Mohammed Adel (youth leader)

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Mohammed Adel (August 8, 1988)[1] is an Egyptian political activist and a founder of the April 6 Youth Movement. He has been active with the Kefaya movement since 2005 and is one of activists who called for a general strike on April 6, 2008. In 2009, Mohammed Adel became the April 6 movement's media spokesman.[2] Between the time of the 2008 strike in Mahalla al-Kubra and the onset of the 2011 Egyptian Revolution, Mohemmad Adel enrolled in a training program directed by the Center for Non-Violent Action and Strategies, an entity founded by the Serbian pro-democracy youth movement Otpor!.[3]

2013 Revolutionary Activism[edit]

Mohammed Adel has been tried by a Cairo misdemeanor court on charges of violating a controversial protest law and for allegedly assaulting police officers.[4] On December 22, the court declared him to be guilty of violating the protest law, sentencing him and two other defendants, Ahmed Maher and Ahmed Douma to three years of hard labor in prison, a requirement to pay a fine of LE50,000, and subjection to a three year period of surveillance upon release from jail.[5][6] Various Egyptian and international human rights organizations have condemned the trial as a symptom of a growing crackdown on pro-democracy and civil society activism; during the course of the trial, Amnesty International stated that the charges against Adel and other defendants "may arise solely from their opposition activism."[7] Emad Hamdi, a member of the Egyptian Popular Current, condemned the veridict against Mohammed Adel, unfavorably juxtaposing the acquittals and light sentences given to Mubarak-era criminals with those being issued against revolutionary and democratic activists.[5]

In the initial stages of the trial, Mohammed Adel was being tried in absentia. However, shortly before the verdict was announced, he was forcibly seized by police during the course of a raid on the Egyptian Centre for Economic and Social Rights.[8] Police smashed some computers while confiscating other computers, electronic equipment, and documents. They also assaulted and detained a number of individuals present at the scene.[8][9]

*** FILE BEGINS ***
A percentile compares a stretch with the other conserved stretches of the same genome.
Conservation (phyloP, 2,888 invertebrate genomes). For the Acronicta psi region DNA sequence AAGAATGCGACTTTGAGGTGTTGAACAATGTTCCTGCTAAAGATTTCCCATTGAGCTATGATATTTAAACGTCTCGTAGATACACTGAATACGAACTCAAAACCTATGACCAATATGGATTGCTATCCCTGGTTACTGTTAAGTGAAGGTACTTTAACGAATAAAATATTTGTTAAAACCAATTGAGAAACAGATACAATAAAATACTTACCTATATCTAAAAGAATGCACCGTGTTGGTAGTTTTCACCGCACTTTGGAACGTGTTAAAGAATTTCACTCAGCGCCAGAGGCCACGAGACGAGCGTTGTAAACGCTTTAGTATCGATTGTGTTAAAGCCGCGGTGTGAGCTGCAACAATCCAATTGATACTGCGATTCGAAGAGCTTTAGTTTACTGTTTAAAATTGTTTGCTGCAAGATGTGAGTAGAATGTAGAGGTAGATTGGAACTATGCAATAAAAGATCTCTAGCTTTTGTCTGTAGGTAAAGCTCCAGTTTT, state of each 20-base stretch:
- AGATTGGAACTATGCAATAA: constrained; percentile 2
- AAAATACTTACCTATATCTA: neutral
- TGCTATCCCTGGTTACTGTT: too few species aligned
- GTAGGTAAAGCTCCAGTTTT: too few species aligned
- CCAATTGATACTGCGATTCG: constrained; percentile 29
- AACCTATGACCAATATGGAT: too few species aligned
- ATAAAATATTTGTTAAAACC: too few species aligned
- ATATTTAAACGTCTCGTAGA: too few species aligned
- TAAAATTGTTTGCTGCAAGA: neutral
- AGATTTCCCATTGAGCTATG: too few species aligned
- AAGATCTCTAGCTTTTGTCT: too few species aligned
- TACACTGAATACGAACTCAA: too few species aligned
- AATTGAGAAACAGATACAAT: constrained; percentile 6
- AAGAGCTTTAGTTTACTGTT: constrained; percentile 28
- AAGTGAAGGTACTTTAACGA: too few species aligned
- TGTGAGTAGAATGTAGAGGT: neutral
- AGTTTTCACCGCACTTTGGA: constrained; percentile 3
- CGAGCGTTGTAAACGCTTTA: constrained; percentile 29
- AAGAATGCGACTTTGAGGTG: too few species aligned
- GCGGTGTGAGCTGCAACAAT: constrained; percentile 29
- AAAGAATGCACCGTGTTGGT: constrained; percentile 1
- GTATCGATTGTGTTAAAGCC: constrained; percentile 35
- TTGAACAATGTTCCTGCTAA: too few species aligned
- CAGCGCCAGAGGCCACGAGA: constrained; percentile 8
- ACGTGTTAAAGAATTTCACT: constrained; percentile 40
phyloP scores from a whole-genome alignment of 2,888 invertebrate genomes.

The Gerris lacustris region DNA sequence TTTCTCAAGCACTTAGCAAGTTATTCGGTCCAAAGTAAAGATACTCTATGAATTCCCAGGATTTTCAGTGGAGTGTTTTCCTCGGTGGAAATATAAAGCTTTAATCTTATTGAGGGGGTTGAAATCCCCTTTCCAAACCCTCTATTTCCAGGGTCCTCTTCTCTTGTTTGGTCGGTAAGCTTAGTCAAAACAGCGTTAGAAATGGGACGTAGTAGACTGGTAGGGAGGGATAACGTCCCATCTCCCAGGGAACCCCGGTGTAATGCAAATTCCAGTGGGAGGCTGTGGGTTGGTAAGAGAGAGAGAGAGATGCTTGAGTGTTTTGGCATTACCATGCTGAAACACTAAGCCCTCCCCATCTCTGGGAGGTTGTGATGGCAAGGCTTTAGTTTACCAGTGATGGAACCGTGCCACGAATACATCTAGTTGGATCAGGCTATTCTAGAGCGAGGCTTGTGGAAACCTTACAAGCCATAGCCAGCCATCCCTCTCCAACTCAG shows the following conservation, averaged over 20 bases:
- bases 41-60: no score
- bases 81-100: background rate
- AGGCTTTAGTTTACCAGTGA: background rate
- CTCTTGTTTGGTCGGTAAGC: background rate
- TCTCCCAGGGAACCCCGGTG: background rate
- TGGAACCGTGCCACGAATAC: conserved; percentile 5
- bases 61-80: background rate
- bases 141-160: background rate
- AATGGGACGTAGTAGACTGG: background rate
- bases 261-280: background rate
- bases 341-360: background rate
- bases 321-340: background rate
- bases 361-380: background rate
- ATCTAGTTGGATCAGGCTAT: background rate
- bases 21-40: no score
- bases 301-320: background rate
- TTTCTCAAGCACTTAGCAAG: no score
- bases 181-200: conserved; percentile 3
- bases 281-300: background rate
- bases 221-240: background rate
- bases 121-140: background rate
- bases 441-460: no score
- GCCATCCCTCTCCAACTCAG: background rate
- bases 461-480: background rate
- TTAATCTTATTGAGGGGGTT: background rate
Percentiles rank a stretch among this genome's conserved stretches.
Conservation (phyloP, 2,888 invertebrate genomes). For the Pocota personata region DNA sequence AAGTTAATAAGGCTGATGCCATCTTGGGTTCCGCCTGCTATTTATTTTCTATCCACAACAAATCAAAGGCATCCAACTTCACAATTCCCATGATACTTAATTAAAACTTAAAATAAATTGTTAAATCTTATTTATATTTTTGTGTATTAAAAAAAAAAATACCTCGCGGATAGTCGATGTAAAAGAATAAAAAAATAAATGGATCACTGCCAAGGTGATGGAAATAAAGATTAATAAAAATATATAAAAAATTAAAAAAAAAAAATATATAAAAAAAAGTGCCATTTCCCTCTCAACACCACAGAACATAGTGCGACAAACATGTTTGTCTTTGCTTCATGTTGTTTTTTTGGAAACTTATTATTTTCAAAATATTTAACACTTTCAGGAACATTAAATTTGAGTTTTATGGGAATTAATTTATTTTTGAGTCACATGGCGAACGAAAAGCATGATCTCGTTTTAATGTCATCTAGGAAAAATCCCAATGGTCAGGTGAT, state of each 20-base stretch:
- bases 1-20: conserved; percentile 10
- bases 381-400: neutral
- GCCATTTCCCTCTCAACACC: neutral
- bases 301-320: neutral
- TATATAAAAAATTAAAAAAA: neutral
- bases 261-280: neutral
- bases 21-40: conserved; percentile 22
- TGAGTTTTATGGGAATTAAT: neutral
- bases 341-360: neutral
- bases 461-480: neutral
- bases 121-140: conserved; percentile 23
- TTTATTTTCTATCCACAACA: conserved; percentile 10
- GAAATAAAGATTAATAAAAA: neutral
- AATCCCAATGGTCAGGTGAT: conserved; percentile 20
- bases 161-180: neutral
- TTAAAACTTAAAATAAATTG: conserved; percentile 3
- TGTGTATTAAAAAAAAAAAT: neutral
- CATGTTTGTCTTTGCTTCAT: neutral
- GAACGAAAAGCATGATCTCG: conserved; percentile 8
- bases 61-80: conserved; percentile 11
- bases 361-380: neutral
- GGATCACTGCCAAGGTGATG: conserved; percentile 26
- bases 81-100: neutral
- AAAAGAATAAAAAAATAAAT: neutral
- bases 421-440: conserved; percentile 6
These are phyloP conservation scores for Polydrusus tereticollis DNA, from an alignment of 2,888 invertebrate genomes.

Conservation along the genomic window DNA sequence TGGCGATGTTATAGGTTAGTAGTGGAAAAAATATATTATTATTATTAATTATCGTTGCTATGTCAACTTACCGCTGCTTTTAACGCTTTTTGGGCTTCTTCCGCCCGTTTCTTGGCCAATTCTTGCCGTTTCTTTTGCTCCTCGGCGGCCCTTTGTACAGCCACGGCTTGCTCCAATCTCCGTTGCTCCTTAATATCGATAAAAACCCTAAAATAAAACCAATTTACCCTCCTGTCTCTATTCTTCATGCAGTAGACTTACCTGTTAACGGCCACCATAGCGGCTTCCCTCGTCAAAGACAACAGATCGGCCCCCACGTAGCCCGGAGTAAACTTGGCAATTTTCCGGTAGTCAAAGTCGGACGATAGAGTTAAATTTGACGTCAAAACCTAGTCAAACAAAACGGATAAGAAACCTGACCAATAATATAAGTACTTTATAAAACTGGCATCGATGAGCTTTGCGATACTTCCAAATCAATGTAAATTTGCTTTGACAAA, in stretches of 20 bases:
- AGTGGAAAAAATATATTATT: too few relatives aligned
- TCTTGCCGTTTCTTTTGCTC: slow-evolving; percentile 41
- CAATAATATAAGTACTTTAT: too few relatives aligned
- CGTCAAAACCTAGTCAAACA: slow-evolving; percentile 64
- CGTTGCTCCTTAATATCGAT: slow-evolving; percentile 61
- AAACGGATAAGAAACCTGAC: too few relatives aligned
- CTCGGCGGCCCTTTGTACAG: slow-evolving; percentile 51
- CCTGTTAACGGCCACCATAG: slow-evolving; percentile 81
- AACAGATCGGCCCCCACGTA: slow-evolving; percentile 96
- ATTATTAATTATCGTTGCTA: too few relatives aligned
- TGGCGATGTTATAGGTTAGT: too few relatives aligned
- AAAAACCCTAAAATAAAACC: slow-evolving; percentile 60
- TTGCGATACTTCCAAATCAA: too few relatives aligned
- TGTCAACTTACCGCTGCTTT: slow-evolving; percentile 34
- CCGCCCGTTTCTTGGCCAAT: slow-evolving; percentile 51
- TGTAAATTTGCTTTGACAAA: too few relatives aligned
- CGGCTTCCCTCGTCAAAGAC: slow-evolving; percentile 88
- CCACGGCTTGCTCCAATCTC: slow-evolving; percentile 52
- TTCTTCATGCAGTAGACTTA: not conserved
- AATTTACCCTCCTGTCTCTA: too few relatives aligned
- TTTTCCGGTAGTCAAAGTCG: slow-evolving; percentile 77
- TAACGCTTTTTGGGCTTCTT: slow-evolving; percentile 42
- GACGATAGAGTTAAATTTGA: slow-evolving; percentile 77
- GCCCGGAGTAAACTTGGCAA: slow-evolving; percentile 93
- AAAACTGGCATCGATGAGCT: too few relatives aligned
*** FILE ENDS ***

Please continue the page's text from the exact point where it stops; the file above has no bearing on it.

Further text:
Hamdeen Sabahi has censured the court conviction sentencing Ahmed Maher, Mohamed Adel, and Ahmed Douma to three years in prison and a fine of LE50,000 and maintains that Interim President Adly Mansour should issue these and other detained individuals a pardon.[10] The Constitution Party has expressed solidarity with the detainees and their families and requested that the interim President Adly Mansour issue a pardon to Ahmed Maher, Mohammed Adel, and Ahmed Douma, as well as to Loay Abdel Rahman, Omar Hussein, Islam Ahmed, and Nasser Ibrahim.[11]

See also[edit]

References[edit]

  1. ^ FBBI, personal data
  2. ^ "In Egypt, April 6 Movement Marks Anniversary". 6 April 2011. Retrieved 11 December 2013. 
  3. ^ Gelvin, James (2012). The Arab Uprisings: What Everyone Needs to Know. New York: Oxford University Press. p. 54. ISBN 978-0-19-989177-1. 
  4. ^ "Egypt court postpones Douma, Adel, Maher trial to 22 December". Ahram Online. 8 December 2013. Retrieved 15 December 2013. 
  5. ^ a b "Egypt's Maher, Adel and Douma sentenced to 3 years in jail". Ahram Online. 22 December 2013. Retrieved 22 December 2013. 
  6. ^ "Three core, secular members of 2011 Arab Spring movement jailed in Egypt". 22 December 2013. Retrieved 22 December 2013. 
  7. ^ "Verdict On Egyptian Pro-Democracy Activists Postponed". Haberler.com. 9 December 2013. Retrieved 15 December 2013. 
  8. ^ a b "Police storm Egyptian Centre for Economic and Social Rights, arrest April 6 activist". Ahram Online. 19 December 2013. Retrieved 19 December 2013. 
  9. ^ "Raid on Egyptian rights group widely condemned". Ahram Online. 19 December 2013. Retrieved 19 December 2013. 
  10. ^ "Presidential candidate demands release of 'revolution activists'". Ahram Online. 7 April 2014. Retrieved 7 April 2014. 
  11. ^ "Constitution Party requests President Mansour to pardon arrested activists". Egypt Independent. 7 April 2014. Retrieved 7 April 2014. 

External links[edit]